Is land subject to government seizure merely because it has lain idle for many years?
That was one of the key questions that arose Thursday as the state Supreme Court took up the thorny issue of eminent domain.
The case pits the borough of Paulsboro against the owner of a 63-acre tract of vacant land.
The high court was asked Thursday to step in and find the state's 1992 law dealing with redevelopment and eminent domain unconstitutional, even as the Legislature wrestles with the law in its own terms, considering two proposals to amend it.
The law is so broad, state Public Advocate Ronald Chen argued in court Thursday, it "could be applied to virtually any piece of land in this state."
On the contrary, responded Robert Goldsmith, an attorney representing the League of Municipalities, the 1992 redevelopment law is a necessary tool to spur development.
"This is about the greater good," Goldsmith said. "You can't let a property owner stand in the way."
At issue in the case of Gallenthin Realty Development, Inc. v. Borough of Paulsboro is a tract, mostly wetlands, that Paulsboro designated for redevelopment as part of its broader plan to build a port facility on its riverfront.
While it has no specific use in mind yet for the land, borough attorney James Maley said the borough is entitled to designate it "in need of redevelopment" on the basis of the "lack of proper utilization" clause in the 1992 law.
"Its only use was that it was being farmed," Maley said, a reference to the landowner's sale of reeds that grow on the land as feed for cattle.
Chen and Peter Dickson, the attorney for landowner George Gallenthin, noted the state Constitution refers to "blighted areas" in authorizing the use of eminent domain for redevelopment and asked how Gallenthin's land could be made to fit that definition.
As for lack of proper utilization, Dickson asked the court to consider the value the state places on both farmland and wetlands.
Justice Barry Albin asked Dickson pointedly about what he called the "larger picture."
"Isn't this about more than your client?" Albin asked. "Even if his property standing alone doesn't meet the definition, doesn't it fall within a larger scheme?"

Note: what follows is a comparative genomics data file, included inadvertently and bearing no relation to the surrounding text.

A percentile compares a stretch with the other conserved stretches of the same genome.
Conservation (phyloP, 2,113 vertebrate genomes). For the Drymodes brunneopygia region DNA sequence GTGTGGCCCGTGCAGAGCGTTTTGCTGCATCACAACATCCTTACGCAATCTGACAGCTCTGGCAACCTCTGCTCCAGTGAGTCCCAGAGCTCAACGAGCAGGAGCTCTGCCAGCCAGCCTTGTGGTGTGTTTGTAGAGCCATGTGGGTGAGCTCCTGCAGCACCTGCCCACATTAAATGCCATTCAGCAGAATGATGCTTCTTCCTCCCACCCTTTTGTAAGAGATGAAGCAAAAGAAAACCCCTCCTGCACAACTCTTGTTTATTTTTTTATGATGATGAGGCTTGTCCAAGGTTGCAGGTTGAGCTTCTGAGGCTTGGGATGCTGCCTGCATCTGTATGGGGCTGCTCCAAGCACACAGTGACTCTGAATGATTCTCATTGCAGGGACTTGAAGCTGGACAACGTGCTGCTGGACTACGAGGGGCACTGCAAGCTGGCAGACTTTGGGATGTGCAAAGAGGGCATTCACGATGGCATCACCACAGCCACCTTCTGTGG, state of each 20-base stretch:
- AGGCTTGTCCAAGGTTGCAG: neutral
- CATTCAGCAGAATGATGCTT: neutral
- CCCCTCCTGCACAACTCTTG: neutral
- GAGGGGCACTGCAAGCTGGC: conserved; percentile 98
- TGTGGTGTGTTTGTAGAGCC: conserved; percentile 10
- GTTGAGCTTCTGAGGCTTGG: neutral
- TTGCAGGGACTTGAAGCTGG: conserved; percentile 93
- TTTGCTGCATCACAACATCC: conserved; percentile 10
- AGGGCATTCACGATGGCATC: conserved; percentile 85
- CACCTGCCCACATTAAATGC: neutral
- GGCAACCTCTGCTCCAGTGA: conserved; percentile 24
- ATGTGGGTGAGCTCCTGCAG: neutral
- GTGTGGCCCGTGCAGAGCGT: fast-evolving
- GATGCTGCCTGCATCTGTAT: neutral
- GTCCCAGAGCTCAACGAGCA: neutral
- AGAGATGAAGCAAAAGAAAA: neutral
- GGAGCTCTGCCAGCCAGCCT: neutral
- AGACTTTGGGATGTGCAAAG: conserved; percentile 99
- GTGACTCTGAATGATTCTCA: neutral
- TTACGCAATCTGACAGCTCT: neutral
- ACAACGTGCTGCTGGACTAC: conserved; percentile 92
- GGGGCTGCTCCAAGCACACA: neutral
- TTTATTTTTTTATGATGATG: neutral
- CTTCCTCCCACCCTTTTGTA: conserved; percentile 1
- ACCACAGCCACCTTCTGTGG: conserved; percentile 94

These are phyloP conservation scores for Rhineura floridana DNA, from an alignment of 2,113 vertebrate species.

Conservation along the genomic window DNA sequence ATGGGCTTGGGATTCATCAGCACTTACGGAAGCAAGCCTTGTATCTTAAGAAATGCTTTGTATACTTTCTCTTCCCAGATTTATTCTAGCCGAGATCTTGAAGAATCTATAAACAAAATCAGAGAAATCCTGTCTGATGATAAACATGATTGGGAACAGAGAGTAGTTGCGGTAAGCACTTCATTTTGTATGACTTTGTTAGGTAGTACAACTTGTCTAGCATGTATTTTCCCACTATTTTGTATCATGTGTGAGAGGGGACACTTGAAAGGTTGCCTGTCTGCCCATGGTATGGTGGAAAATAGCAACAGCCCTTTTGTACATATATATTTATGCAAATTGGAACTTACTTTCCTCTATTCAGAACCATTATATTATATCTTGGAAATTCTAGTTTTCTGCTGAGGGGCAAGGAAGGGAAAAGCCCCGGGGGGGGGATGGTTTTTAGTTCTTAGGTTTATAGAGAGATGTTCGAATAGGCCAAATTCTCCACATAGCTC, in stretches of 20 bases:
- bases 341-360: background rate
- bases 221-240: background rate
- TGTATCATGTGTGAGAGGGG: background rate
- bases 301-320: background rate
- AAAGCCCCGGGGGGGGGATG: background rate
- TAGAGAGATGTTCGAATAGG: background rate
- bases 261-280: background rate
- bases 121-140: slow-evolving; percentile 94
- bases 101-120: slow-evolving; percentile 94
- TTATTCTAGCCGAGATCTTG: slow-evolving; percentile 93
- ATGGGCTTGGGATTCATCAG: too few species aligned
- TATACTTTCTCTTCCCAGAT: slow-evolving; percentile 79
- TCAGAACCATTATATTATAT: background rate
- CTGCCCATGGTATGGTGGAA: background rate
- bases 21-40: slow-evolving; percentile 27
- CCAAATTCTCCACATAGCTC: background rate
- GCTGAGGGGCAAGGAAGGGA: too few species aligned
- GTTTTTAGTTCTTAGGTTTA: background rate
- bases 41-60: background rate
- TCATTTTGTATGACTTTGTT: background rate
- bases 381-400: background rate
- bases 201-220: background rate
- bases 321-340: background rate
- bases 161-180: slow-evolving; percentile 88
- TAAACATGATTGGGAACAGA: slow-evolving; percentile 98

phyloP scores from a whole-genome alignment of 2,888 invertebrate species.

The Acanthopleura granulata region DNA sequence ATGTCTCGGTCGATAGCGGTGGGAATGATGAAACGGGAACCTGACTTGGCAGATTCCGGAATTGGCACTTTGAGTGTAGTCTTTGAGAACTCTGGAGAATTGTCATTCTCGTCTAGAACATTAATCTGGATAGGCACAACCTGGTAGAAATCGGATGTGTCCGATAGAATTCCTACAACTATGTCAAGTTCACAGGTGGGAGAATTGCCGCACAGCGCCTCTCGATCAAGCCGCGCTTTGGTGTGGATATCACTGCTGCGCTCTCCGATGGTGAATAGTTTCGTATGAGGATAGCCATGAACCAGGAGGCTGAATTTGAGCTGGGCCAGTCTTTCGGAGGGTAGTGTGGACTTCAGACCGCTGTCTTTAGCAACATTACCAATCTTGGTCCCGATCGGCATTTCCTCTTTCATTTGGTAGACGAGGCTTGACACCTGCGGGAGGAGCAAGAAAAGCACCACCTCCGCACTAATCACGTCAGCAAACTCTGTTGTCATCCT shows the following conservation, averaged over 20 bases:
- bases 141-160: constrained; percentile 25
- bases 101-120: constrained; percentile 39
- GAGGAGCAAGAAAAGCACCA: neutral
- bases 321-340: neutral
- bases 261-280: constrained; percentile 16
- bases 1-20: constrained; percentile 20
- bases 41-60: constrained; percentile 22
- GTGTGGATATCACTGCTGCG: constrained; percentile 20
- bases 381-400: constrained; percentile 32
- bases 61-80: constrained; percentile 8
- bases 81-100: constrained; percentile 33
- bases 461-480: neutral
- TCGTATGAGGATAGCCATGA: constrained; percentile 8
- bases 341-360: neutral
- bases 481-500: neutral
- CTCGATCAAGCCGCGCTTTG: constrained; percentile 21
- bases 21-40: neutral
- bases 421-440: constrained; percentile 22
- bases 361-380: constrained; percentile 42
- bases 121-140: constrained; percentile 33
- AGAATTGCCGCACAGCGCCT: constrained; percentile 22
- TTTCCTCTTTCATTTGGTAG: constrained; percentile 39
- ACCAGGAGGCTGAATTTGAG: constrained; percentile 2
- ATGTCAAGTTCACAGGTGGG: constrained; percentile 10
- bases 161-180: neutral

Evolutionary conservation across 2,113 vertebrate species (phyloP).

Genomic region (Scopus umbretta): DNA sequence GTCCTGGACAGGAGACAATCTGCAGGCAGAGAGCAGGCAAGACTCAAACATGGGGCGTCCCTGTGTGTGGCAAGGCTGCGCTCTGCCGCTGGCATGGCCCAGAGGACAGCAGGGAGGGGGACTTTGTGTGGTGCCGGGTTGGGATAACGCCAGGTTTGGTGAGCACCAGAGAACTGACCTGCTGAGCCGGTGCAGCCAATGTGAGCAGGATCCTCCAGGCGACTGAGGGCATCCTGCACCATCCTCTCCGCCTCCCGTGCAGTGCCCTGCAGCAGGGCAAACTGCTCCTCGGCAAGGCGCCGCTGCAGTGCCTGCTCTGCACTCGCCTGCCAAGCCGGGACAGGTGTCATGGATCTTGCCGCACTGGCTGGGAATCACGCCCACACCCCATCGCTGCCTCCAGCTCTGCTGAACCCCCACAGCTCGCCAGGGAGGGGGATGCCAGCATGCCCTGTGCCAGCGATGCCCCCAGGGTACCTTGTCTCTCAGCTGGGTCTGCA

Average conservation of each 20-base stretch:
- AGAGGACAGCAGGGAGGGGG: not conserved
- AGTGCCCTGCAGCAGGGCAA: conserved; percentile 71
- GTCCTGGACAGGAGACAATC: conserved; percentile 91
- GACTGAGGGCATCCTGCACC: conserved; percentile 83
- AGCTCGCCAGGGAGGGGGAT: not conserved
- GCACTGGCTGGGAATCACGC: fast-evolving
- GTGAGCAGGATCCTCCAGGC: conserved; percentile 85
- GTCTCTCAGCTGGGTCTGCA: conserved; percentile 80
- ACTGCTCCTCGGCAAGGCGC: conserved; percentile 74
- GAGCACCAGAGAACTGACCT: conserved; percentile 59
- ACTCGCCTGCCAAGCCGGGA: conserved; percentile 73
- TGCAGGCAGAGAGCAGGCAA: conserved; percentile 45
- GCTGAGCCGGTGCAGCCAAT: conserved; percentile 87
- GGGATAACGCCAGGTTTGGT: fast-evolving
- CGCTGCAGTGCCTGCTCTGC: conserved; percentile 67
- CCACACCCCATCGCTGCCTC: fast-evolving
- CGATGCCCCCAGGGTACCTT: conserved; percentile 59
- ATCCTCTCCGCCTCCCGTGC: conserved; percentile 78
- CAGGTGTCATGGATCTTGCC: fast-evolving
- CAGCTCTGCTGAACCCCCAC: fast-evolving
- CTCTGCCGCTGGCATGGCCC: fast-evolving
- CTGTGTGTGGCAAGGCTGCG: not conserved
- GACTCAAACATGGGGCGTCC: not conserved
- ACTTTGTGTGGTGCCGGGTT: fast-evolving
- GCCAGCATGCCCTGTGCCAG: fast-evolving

Dickson praised Paulsboro's plan to redevelop two former industrial tracts on the river as a port, saying "we hope it succeeds."
But, he said, pointing to a map, his client's property is "disconnected" from the port area.
"They have no idea what they want to do with this property," he said.
The access road to I-295 that has been talked about would "only nick the northernmost end of the property," a segment he said could be obtained if necessary by conventional means.
Paulsboro argues the proper venue for changes in the 1992 redevelopment law is the Legislature, not the courts.
Assemblyman John Burzichelli, a Democrat who also serves as mayor of Paulsboro, is the sponsor of a reform bill that passed the Assembly last year.
State Sen. Ronald Rice, D-Newark, has introduced an alternative bill that is under consideration, along with the Burzichelli initiative, in the committee that Rice chairs.
The Public Advocate supports the Burzichelli version, which redefines blight but grandfathers projects already in the pipeline.
But he also believes the issue of eminent domain should be pursued in the courts and is involved in cases involving Long Branch and Lodi as well as Paulsboro.
"Do you want us to address the constitutional issue head-on?" Chief Justice James Zazzali asked the advocate.
"There would be a public benefit" if the court did, Chen replied.
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